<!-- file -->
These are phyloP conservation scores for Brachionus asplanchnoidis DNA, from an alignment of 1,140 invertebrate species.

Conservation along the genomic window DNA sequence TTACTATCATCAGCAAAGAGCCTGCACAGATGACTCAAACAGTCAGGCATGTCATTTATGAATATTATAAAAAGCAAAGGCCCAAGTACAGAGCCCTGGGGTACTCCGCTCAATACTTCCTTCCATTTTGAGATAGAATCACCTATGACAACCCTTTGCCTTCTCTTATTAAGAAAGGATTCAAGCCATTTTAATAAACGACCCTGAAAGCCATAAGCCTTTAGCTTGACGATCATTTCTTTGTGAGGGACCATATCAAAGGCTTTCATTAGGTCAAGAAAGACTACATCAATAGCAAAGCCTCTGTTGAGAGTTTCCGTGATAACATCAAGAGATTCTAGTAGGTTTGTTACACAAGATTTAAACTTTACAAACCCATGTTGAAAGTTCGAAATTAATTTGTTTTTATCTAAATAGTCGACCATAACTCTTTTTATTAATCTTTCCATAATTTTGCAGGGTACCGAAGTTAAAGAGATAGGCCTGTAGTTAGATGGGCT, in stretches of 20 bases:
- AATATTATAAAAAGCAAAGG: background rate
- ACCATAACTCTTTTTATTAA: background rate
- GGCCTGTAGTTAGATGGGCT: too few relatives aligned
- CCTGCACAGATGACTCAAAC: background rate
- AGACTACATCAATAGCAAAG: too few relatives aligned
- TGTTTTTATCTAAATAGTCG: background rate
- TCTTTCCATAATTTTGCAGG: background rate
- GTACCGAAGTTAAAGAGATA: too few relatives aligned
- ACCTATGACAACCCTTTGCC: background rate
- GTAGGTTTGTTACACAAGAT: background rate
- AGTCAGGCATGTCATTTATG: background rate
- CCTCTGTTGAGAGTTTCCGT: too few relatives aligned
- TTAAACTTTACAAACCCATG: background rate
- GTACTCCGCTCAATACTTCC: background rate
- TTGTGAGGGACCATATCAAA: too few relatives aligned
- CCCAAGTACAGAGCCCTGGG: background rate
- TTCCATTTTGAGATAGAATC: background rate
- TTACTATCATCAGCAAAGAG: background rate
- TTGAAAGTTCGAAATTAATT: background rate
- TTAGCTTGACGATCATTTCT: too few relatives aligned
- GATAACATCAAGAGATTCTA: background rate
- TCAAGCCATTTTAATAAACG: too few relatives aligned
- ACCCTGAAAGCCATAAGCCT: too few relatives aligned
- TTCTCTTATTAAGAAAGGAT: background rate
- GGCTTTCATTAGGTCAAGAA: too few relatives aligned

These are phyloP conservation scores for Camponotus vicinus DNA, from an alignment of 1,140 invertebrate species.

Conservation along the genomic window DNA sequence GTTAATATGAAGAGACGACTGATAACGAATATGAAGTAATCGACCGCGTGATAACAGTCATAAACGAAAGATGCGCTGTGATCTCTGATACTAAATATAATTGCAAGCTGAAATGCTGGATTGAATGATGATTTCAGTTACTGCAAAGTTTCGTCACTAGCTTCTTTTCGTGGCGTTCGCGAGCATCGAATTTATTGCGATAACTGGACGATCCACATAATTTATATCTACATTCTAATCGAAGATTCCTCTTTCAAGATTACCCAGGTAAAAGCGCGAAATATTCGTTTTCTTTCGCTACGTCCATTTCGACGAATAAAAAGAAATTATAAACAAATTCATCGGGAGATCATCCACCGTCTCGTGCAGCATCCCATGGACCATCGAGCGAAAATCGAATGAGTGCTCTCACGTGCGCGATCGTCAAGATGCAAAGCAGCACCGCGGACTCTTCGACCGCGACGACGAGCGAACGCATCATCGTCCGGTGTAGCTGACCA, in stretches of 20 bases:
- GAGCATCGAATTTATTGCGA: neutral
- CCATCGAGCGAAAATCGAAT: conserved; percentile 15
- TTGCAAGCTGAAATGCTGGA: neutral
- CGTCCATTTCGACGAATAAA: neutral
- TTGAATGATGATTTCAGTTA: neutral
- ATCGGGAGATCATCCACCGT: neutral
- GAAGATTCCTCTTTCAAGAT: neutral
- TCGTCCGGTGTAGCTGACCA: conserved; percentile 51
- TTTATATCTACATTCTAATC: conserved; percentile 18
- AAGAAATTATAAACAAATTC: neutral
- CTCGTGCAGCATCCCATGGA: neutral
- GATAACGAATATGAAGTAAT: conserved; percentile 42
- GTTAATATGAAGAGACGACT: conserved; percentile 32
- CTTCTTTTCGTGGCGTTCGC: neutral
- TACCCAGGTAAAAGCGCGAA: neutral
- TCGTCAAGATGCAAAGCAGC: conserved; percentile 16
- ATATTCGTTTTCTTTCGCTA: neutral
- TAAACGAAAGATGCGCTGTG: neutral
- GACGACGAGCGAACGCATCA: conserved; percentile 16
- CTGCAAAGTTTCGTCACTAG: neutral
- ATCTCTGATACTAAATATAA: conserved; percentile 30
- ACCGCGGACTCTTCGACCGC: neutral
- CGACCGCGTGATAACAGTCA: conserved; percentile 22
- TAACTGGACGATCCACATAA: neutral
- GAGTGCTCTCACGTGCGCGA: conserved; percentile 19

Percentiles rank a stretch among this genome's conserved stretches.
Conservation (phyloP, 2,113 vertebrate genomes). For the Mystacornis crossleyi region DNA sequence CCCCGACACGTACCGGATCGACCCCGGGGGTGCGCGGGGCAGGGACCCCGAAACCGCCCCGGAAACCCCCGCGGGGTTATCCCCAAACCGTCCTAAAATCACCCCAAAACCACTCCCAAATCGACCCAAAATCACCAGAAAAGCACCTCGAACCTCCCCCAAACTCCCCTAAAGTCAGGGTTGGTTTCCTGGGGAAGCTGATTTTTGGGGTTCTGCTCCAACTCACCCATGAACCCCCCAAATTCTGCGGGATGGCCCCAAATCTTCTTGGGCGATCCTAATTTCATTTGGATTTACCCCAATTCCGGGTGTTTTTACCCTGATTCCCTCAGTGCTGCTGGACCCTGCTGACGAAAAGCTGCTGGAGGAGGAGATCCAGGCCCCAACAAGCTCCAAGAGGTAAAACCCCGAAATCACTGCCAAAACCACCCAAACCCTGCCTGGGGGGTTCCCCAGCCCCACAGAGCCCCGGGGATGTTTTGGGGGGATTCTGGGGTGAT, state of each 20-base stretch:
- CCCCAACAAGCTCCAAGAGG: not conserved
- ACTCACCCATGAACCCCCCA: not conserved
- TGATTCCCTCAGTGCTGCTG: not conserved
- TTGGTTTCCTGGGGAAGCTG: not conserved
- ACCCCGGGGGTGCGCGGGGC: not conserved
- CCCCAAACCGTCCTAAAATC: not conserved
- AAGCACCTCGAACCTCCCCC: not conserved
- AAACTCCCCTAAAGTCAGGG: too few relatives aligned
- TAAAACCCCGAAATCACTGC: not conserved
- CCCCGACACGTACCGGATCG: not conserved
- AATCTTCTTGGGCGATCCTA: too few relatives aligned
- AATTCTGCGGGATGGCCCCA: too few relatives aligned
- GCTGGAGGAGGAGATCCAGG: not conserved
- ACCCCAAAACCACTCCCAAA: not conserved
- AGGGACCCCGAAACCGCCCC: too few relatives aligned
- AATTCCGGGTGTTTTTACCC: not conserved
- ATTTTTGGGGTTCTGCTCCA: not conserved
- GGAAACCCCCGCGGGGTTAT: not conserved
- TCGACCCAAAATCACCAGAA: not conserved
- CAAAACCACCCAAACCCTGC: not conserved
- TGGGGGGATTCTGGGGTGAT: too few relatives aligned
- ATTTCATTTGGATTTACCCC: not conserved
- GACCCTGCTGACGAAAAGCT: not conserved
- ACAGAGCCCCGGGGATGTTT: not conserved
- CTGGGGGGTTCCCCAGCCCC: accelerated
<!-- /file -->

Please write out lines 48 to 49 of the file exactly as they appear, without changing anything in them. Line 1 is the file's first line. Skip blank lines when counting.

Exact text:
- GACGACGAGCGAACGCATCA: conserved; percentile 16
- CTGCAAAGTTTCGTCACTAG: neutral